This Financial Reform Isn't What State Securities Regulators Want
After hearing the litany of complaints the state securities officials have with the proposed legislation, Pennsylvania Securities Commission member Tom Michlovic stood up during a question-and-answer session and asked: "What are we supporting this turkey for? Let's just call it where it is. We haven't got a single thing in this legislation."
"What Would the Tea Baggers Do"
The legislation aimed at reform the financial services industry was clearly top of mind at the North American Securities Administrators Association's meeting. Michlovic suggested that NASAA publicly oppose the bill and ask President Obama to veto it if Congress passes it. In December, the House approved its version of the bill, the Wall Street Reform and Consumer Protection Act, and the Senate is expected to take up the Restoring American Financial Stability Act the week of April 26.
"This isn't financial reform, and we're putting our name on it as financial reform," Michlovic said. Congress has "been eroding everything we've been working for" because the bills being considered won't provide strong enough regulation to fix the ills that plague the current system, he said.
"What would the tea baggers do?" Michlovic asked the approximately 200 regulators attending the conference. He referred to the Tea Party movement that's causing waves in American politics by opposing health care reform and other legislation that Congress and the administration are crafting. "The tea baggers would fight it tooth and nail, and they'd be running down the street trying to deal with those folks. And we do have some credibility right now."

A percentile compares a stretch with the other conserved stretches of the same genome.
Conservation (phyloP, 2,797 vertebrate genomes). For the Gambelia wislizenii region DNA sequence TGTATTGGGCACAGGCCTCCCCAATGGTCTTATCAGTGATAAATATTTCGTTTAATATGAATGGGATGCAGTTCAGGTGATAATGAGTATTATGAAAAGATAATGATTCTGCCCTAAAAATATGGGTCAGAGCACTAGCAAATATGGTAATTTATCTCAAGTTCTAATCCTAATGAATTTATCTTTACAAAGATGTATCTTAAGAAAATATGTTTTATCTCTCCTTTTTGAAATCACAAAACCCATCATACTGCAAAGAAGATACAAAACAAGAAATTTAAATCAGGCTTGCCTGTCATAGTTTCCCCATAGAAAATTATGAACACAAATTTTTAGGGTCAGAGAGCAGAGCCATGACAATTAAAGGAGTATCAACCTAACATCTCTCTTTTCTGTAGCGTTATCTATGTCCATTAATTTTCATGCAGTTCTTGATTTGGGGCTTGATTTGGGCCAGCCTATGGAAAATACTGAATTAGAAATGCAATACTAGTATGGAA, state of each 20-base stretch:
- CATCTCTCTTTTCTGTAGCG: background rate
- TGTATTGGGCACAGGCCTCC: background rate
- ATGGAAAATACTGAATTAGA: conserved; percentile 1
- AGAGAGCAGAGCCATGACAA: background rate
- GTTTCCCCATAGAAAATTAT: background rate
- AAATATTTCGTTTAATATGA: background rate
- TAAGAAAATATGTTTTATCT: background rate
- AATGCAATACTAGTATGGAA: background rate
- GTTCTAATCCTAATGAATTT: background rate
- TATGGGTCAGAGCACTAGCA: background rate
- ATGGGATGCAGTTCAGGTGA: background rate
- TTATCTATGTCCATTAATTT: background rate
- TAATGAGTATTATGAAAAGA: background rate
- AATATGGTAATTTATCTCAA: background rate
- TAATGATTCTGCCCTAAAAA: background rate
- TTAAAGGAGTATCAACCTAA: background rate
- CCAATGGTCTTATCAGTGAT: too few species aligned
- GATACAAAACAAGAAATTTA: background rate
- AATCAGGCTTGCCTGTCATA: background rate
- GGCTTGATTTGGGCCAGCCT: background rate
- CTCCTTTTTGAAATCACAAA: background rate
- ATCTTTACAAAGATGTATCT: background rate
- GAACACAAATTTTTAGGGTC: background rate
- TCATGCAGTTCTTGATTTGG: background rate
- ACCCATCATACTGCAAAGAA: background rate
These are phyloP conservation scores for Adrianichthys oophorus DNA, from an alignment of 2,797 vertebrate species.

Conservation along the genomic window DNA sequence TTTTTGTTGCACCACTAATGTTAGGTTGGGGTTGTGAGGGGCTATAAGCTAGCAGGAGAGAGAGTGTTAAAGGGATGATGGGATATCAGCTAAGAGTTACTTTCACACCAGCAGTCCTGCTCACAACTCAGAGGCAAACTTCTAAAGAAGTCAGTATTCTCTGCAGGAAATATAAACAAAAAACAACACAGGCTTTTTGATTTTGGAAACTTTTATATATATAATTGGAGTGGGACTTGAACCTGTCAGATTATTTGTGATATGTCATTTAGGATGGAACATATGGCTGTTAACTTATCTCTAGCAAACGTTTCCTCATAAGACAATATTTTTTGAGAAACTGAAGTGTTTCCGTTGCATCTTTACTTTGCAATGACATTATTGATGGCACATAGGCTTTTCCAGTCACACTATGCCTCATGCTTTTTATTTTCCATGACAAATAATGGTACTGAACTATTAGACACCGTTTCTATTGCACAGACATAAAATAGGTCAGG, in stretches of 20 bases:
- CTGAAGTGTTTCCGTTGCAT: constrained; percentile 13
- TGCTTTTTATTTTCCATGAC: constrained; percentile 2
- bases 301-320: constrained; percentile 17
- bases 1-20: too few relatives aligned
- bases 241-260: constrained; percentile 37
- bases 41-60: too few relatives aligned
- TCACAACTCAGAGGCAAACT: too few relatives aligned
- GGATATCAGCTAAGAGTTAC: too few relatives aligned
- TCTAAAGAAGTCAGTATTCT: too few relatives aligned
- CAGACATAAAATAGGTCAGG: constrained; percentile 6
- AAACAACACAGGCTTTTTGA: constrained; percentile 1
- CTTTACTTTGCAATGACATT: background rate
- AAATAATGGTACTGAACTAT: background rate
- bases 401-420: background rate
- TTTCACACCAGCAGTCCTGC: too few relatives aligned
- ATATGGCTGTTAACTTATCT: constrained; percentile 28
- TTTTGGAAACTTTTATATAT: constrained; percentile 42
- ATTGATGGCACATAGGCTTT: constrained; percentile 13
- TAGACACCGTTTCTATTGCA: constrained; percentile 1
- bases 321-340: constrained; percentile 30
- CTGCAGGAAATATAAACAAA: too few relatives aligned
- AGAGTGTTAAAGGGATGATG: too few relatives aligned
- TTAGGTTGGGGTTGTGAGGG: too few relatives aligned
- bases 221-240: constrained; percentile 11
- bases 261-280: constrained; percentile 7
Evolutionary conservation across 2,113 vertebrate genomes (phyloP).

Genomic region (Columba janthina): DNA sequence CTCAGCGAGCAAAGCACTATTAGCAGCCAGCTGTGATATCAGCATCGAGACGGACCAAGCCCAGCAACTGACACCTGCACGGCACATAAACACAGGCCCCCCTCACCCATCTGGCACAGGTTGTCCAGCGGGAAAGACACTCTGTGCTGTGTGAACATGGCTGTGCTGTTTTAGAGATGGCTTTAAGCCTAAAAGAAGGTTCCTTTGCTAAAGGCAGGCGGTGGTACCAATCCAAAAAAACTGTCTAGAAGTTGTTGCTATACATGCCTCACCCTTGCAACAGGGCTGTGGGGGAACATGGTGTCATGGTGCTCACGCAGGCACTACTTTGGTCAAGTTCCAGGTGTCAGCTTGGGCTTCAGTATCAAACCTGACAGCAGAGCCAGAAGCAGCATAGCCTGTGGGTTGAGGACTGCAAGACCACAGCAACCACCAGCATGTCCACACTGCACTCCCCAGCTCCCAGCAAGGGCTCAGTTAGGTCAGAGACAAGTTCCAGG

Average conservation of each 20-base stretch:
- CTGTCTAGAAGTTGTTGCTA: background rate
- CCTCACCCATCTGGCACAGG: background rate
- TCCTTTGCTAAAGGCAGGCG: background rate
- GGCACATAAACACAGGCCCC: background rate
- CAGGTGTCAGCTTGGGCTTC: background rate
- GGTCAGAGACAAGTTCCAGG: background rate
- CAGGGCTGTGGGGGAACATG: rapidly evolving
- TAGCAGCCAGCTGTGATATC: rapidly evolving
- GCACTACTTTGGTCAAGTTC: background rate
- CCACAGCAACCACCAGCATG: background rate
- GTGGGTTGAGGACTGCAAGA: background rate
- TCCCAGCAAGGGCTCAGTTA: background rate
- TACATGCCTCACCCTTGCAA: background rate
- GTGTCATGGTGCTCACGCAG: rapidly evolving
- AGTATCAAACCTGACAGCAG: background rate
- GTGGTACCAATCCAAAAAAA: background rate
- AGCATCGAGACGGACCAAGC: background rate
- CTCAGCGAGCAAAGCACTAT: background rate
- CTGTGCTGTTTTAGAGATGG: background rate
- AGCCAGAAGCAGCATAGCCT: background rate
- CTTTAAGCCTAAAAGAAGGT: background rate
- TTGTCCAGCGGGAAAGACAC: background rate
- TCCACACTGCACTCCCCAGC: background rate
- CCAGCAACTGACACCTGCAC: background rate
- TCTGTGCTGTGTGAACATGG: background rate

Less Onerous Rules for Brokers
State securities regulators have lobbied in vain to win inclusion of stronger provisions that would require brokers who provide investment advice to come under the same fiduciary legal obligations that are imposed on investment advisers under the Investment Advisers Act of 1940.
Brokers are now regulated under different securities legislation, the Securities Exchange Act of 1934. They're required to make securities sales recommendations that are suitable for their customers, but they're not required to act in their customers' best interest. Nor are brokers required to provide the types of disclosures that investment advisers give customers, warning of possible conflicts of interest, such as earning higher commissions for selling particular securities.
In recent years, brokers have moved toward providing clients with investment advice. That has led investment advisers to challenge the legal exemption brokers currently retain from having to register and be regulated under the Investment Advisers Act. In 2007 the Financial Planning Association won a ruling from the U.S. Court of Appeals for the District of Columbia that overturned a Securities and Exchange Commission rule that would have allowed brokers to charge advisory fees on assets they manage without having to be regulated as investment advisers. The SEC has continued to grapple with the issue of broker-adviser regulatory harmonization since then.
Scuttled for a Study
The House bill contains provisions that would require brokers who provide personalized investment advice to retail investors to act as fiduciaries. But the provision doesn't include advice given to institutional investors, such as endowments and pension funds. The House bill contains a provision, which many state officials oppose, that would exempt brokers from fiduciary obligations after initially giving retail clients investment advice.